Tucson’s biggest employer is moving across town. Raytheon Missiles & Defense plans to set up at the University of Arizona’s Tech Park. It’s a 14,000 square foot office space in the 65-acre park. Raytheon has over 13,000 workers in Tucson, AZ. but this moves puts them even closer to younger, tech talent. The university has made shifts over the years with its aerospace engineering programs and capabilities, making this a natural move for Raytheon.

“The Refinery provides us the much-needed space where we can continue to collaborate with our university partners and government agencies to develop next-generation technology,” said Wes Kremer, president of Raytheon Missiles & Defense in prepared remarks.

“It will also help us continue to develop the local workforce for future careers in aerospace and enable us to expand our research due to the proximity to the University of Arizona’s engineering facilities,” Kremer said.

Layoffs: Boeing

Despite a recent hiring announcement, Boeing says they have plans to trim their headcount internally. HR and finance will be the ones hit as the company plans to reduce support staff headcount by 2,000, according to a Seattle Times report confirmed by the company. Boeing announced that they’ll be outsourcing to a consulting company and plan to push for ways to simplify their corporate structure.

Hiring: U.S. Army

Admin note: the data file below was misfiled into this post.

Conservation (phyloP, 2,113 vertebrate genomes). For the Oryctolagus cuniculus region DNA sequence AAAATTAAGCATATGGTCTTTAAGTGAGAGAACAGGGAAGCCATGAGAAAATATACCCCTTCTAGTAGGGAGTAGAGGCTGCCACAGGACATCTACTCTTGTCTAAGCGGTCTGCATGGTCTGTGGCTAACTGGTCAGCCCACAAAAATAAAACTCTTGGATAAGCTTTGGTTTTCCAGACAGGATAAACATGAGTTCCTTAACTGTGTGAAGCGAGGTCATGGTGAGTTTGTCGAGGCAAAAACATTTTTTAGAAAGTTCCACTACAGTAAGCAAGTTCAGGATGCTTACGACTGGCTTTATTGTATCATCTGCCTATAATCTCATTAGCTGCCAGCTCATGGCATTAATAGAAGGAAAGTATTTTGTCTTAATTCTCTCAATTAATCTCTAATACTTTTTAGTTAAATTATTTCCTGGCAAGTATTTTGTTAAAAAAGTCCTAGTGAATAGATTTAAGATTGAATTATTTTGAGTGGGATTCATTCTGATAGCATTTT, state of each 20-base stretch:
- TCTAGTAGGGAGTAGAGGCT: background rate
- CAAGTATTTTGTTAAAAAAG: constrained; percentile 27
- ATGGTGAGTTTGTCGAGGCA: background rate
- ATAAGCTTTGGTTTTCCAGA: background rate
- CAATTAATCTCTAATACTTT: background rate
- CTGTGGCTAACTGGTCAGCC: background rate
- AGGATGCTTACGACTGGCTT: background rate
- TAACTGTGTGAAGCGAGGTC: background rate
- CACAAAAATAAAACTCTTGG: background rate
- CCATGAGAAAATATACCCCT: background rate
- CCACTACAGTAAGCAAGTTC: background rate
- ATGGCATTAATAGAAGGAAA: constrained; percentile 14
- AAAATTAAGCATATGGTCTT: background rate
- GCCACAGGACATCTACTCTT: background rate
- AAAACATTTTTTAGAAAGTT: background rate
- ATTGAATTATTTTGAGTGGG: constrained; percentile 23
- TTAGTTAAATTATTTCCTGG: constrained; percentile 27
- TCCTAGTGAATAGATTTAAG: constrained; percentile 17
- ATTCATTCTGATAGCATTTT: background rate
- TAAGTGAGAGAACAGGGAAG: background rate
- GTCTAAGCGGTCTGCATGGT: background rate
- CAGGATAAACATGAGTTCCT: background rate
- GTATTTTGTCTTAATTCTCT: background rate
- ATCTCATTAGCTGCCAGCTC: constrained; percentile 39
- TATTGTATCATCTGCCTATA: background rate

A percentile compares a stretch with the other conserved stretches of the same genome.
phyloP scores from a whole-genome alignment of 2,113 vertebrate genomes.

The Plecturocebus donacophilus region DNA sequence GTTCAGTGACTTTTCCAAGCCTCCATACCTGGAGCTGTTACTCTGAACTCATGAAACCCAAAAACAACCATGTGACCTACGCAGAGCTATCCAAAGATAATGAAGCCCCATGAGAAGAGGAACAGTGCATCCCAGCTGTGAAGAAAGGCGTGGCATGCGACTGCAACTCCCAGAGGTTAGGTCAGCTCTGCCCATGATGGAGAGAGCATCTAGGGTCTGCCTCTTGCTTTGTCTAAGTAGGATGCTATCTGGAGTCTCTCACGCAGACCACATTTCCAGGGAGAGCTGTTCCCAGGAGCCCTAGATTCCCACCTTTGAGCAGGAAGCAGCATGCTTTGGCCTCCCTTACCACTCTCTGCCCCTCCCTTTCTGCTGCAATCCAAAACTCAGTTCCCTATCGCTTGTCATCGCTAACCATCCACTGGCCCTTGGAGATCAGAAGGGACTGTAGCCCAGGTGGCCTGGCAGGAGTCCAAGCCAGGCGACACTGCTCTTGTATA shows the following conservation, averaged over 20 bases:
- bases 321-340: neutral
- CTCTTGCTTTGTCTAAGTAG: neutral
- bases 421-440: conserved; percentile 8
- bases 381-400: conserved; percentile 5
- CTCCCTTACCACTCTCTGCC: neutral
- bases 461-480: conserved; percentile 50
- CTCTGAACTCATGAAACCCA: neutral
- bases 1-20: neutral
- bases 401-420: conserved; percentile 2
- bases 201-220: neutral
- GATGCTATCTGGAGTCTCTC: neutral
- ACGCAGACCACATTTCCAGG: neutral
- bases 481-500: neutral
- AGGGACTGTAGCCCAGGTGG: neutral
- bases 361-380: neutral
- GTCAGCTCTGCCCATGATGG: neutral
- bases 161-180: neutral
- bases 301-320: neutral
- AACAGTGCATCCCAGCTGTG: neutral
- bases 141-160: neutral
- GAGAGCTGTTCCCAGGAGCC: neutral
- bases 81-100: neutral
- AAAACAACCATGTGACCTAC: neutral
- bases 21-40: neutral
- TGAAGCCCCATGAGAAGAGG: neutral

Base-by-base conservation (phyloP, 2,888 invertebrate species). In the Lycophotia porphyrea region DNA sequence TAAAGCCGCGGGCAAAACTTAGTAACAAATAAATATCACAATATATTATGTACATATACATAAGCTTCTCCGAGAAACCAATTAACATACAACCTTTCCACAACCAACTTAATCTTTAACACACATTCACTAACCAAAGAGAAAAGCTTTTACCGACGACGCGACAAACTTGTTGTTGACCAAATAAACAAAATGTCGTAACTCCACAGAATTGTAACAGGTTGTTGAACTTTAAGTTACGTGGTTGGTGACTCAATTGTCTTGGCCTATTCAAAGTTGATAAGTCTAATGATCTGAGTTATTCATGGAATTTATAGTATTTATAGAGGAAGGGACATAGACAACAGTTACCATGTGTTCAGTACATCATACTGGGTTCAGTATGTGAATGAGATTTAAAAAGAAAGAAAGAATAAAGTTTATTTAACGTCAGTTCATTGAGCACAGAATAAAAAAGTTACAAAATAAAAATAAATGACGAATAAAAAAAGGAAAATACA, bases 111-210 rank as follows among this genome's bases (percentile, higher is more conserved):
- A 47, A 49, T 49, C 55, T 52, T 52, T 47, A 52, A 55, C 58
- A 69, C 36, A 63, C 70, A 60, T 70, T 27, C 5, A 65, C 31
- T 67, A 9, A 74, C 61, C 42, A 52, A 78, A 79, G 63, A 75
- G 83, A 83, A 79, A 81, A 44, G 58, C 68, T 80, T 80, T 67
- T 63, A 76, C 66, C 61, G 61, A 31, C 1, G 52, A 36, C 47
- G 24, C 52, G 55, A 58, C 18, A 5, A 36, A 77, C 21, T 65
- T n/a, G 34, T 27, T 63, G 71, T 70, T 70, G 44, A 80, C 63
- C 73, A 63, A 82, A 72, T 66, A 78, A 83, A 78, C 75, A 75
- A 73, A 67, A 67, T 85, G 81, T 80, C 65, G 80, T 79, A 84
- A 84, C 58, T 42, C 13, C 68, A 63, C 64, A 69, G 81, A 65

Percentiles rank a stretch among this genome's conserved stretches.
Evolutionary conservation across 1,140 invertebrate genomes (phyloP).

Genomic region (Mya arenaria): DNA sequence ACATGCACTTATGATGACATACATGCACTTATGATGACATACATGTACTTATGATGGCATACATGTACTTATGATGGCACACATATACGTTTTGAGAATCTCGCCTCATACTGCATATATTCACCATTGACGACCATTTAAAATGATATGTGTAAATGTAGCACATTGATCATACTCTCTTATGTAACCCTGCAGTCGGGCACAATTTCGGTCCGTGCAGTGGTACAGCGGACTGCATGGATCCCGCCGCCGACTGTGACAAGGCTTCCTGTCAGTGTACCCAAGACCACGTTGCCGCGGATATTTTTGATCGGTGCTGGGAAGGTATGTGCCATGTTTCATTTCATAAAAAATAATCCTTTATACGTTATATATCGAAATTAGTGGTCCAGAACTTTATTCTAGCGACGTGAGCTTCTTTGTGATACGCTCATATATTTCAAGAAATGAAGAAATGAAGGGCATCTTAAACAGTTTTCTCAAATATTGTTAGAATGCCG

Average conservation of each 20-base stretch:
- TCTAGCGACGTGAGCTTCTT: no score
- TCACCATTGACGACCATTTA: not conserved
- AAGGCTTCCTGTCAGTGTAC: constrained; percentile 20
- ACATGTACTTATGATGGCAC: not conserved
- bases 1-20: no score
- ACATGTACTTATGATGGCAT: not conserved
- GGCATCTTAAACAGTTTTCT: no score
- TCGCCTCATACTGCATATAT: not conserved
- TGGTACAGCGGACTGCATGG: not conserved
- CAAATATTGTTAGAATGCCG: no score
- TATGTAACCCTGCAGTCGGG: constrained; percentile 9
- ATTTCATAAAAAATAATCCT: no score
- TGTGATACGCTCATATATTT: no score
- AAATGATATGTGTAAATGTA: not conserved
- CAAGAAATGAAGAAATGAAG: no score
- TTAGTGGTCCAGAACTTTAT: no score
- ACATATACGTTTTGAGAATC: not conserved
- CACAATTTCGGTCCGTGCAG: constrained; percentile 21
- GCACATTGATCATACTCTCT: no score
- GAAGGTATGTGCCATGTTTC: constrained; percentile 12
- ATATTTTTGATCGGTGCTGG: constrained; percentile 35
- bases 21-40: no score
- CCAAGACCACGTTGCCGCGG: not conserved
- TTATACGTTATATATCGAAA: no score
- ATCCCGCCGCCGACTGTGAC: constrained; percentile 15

The U.S. Army is also hoping to scoop off laid off tech talent – just like other government agencies. Cyber Excepted Service (CES) is the new personnel system that will help the DoD be more flexible with recruiting and retaining cyber professionals. It’ll take until the end of FY23 to get the Army fully transitioned to this new system. Due to a cyber headquarters move and the size of the organization, the Army took more time to migrate. Ronald Pontius, deputy to the commanding general at U.S. Army Cyber Command shared with Signal magazine, “It’s interesting that we’re very much still hiring as the big tech companies are doing some massive layoffs right now.”

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Opportunity to Watch

Maxar Technologies was awarded an indefinite delivery, indefinite quantity (IDIQ) contract by the National Geospatial-Intelligence Agency (NGA). The contract is worth up to $192 million over five years. Maxar will provide multiple U.S. allies and partners with commercial imagery services.
“Maxar is proud of our more than two decades’ experience supporting the sharing of critical, actionable geospatial information with U.S. allies and partners,” said Tony Frazier, Maxar’s Executive Vice President and General Manager, Public Sector Earth Intelligence. “Maxar’s high-resolution 2D and 3D imagery and data products are integral for high-confidence mapping, planning and operational support, helping end users make faster, better decisions and saving lives, resources and time.”

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Jillian Hamilton has worked in a variety of Program Management roles for multiple Federal Government contractors. She has helped manage projects in training and IT. She received her Bachelors degree in Business with an emphasis in Marketing from Penn State University and her MBA from the University of Phoenix.